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Minn. House Passes New Tax Bill; Smaller Biz Cuts

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(credit: Hannah Foslien/Getty Images)

(credit: Hannah Foslien/Getty Images)

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ST. PAUL, Minn. (AP) — The Minnesota House on Wednesday approved a renegotiated package of tax breaks with smaller cuts for businesses than the bill Gov. Mark Dayton vetoed last week.

The measure was headed to the Senate for a floor vote after it cleared the House 73-56.

“We made every effort to make this a bill the governor can sign,” said Rep. Greg Davids, R-Preston, during House floor debate.

The bill would cost the state about $46 million over the next year. For the next two-year budget, it would cost $73 million, about half the cost of the vetoed bill. The new proposal would also draw less from the state’s budget reserves to pay for those costs: about $28 million, down from $43.5 million in the bill rejected by Dayton.

After money from reserves would be applied to costs in the next year, a leftover $18 million in costs for 2013 would be paid for by savings in other bills, according to committee staff members.

The key element of the last tax bill — a property tax freeze for businesses — is limited to only one year in the latest version. A tax credit meant to encourage research and development is raised by less than in the previous bill and less money will be set aside for a credit to foster investment in start-up businesses. An up-to-$3,000 business credit for each veteran hired would be granted for the first 1,250 eligible veterans hired after July 1.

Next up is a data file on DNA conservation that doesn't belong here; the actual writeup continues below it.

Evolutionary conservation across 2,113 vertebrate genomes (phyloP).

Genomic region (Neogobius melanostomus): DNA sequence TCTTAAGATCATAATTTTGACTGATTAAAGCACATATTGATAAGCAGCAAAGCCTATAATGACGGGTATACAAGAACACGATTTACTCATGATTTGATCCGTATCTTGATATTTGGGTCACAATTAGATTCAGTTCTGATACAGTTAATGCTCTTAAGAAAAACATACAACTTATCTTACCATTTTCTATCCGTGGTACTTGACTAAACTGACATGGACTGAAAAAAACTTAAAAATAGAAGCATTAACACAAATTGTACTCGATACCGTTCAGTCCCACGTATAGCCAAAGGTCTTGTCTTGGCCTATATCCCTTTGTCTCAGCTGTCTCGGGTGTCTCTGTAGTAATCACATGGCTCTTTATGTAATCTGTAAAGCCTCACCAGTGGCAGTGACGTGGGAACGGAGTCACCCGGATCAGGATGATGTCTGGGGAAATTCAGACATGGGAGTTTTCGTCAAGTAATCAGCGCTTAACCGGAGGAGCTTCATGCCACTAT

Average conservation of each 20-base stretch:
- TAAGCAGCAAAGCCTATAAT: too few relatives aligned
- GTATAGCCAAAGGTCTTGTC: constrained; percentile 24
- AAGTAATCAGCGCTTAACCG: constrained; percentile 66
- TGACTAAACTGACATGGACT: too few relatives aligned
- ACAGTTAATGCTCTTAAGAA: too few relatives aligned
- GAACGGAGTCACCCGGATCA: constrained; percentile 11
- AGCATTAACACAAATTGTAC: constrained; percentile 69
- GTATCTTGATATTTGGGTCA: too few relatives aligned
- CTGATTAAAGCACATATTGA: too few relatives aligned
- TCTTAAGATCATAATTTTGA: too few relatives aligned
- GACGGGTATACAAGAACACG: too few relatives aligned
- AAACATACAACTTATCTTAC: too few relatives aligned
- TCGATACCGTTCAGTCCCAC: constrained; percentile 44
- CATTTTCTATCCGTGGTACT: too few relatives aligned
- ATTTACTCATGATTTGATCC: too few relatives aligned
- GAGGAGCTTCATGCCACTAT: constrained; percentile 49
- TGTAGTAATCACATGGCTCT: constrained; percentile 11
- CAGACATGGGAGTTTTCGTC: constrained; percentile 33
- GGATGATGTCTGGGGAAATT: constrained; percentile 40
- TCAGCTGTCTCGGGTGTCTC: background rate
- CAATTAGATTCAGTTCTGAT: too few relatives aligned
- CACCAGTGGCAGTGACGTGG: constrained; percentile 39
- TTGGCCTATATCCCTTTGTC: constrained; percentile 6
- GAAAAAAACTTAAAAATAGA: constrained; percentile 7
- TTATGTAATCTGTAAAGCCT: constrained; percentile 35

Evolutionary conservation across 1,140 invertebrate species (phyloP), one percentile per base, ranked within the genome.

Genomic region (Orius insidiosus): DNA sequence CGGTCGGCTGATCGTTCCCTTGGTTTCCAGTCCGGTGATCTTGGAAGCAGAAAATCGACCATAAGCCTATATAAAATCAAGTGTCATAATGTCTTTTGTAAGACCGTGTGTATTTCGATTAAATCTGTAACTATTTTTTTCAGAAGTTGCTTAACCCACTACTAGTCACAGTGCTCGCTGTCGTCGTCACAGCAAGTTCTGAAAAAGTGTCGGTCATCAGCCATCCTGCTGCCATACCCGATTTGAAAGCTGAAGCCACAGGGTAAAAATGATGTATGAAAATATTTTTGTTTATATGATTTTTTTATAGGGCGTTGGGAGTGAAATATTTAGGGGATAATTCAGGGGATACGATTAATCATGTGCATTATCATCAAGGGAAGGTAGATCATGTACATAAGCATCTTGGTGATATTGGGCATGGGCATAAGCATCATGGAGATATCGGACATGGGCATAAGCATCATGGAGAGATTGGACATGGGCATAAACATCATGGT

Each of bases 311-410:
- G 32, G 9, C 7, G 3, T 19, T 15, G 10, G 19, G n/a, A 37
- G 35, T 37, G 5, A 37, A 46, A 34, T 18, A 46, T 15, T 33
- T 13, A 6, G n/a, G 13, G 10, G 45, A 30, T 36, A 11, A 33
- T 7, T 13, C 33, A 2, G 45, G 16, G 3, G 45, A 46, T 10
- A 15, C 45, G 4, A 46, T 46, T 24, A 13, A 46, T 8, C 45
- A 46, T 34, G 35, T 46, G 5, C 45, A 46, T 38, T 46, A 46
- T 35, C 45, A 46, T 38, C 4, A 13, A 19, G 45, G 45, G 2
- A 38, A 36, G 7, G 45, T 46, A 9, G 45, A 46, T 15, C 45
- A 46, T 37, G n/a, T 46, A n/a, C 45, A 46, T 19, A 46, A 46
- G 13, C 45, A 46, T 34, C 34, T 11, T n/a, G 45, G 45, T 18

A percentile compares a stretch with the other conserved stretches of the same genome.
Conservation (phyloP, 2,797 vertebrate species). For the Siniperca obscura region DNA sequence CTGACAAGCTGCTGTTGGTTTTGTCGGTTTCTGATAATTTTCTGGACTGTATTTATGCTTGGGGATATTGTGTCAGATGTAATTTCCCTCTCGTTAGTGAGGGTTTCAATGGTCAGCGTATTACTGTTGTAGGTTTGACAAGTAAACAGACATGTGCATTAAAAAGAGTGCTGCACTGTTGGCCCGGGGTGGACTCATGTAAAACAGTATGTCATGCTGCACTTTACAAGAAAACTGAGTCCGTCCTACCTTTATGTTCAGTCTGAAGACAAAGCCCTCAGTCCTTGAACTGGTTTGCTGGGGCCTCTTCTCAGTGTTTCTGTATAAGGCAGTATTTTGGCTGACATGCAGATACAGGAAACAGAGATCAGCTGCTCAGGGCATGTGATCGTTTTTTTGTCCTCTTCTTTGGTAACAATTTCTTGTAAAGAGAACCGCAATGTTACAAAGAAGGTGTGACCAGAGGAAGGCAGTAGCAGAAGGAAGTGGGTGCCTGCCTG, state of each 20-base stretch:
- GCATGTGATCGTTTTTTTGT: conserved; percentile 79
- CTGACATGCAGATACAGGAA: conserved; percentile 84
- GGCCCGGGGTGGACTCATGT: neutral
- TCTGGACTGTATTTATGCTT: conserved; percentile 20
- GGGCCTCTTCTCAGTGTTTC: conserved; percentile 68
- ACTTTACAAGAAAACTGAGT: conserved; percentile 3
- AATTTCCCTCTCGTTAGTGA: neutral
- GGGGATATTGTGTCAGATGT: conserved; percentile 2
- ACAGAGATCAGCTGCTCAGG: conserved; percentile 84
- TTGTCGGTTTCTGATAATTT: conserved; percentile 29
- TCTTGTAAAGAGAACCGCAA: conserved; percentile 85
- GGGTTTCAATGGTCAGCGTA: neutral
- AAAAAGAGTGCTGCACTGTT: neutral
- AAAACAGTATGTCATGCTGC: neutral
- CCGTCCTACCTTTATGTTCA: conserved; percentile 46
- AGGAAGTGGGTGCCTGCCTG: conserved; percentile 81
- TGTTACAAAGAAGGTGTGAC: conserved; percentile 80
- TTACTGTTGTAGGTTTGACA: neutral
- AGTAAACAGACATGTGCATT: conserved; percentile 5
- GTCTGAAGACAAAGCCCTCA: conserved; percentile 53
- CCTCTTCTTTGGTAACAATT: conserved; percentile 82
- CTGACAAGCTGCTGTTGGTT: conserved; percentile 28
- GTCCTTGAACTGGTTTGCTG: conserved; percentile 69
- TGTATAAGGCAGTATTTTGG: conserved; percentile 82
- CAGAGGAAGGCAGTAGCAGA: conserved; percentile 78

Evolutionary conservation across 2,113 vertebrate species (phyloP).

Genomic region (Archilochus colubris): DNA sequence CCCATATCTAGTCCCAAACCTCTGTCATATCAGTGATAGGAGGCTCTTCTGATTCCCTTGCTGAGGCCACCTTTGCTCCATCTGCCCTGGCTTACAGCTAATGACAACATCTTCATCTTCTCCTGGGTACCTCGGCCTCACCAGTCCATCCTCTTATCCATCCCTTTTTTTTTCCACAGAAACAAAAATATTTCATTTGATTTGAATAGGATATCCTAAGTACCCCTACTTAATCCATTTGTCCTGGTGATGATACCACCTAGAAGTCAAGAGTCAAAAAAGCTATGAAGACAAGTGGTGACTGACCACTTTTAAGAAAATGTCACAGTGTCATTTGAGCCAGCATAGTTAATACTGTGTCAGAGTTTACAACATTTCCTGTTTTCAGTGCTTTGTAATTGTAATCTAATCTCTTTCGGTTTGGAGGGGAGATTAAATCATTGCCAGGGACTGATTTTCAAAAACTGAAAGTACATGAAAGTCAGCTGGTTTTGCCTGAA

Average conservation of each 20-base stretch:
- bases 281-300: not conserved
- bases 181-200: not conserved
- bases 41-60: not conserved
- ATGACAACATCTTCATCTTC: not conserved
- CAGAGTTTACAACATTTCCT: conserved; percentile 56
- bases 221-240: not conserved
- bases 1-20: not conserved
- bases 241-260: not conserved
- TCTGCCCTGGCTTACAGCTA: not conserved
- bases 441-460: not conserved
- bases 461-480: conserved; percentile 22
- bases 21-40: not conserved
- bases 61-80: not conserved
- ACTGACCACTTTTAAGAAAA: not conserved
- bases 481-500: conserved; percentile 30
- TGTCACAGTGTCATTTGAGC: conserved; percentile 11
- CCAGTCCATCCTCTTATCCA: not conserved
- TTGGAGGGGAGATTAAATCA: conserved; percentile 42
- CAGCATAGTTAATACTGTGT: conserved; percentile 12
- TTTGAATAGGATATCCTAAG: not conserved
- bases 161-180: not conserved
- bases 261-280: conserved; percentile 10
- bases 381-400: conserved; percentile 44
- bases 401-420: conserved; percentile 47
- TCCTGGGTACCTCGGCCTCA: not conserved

Many Democratic lawmakers liked the boosts for businesses but argued in debate that the new bill, like the earlier version, leaned too heavily on the state’s budget reserves.

“Many of the fine provisions in here are a lot less fine when you don’t actually pay for them,” said Rep. Jim Davnie, DFL-Minneapolis.

Others said that the breaks would not do as much good for businesses as they would for people.

“The problem in our economy is not that major corporations like Target don’t have enough money,” said Rep. Ryan Winkler, DFL-Golden Valley. “What we’re really lacking is a strong middle-class demand.”

But Republicans fired back that small business leaders had a direct role in crafting the package and were interviewed by a bipartisan group of lawmakers.

“It was put together by the small business community themselves,” said Rep. Connie Doepke, R-Orono.

An upfront sales tax exemption for small businesses buying machinery included in the last bill will go to only those businesses with less than 50 employees in the new version. Businesses currently pay for the tax and then apply for a rebate.

What was originally a $2 million bump to the Minnesota Investment Fund, which provides grants to add and maintain manufacturing and technology jobs, was raised to $7 million. Davids said Republicans would not have approved the move, but that it was part of meeting Dayton halfway on the bill. The bill also includes a provision Davids said the governor asked for that provides more state money for student loans by allowing unused funds from one year to be carried over into subsequent years.

Sen. Julianne Ortman, R-Chanhassen said the bill doesn’t accomplish as much as Republicans had wanted, but she was optimistic that Dayton would sign it.

“This is about being persistent,” Ortman said. “Tax relief and jobs was our highest priority at the Capitol this year.”

Dayton said the last tax bill disproportionately favored businesses for property tax breaks over homeowners. A member of the governor’s staff said Dayton has not yet taken a position on the new bill.

(© Copyright 2012 The Associated Press. All Rights Reserved. This material may not be published, broadcast, rewritten or redistributed.)

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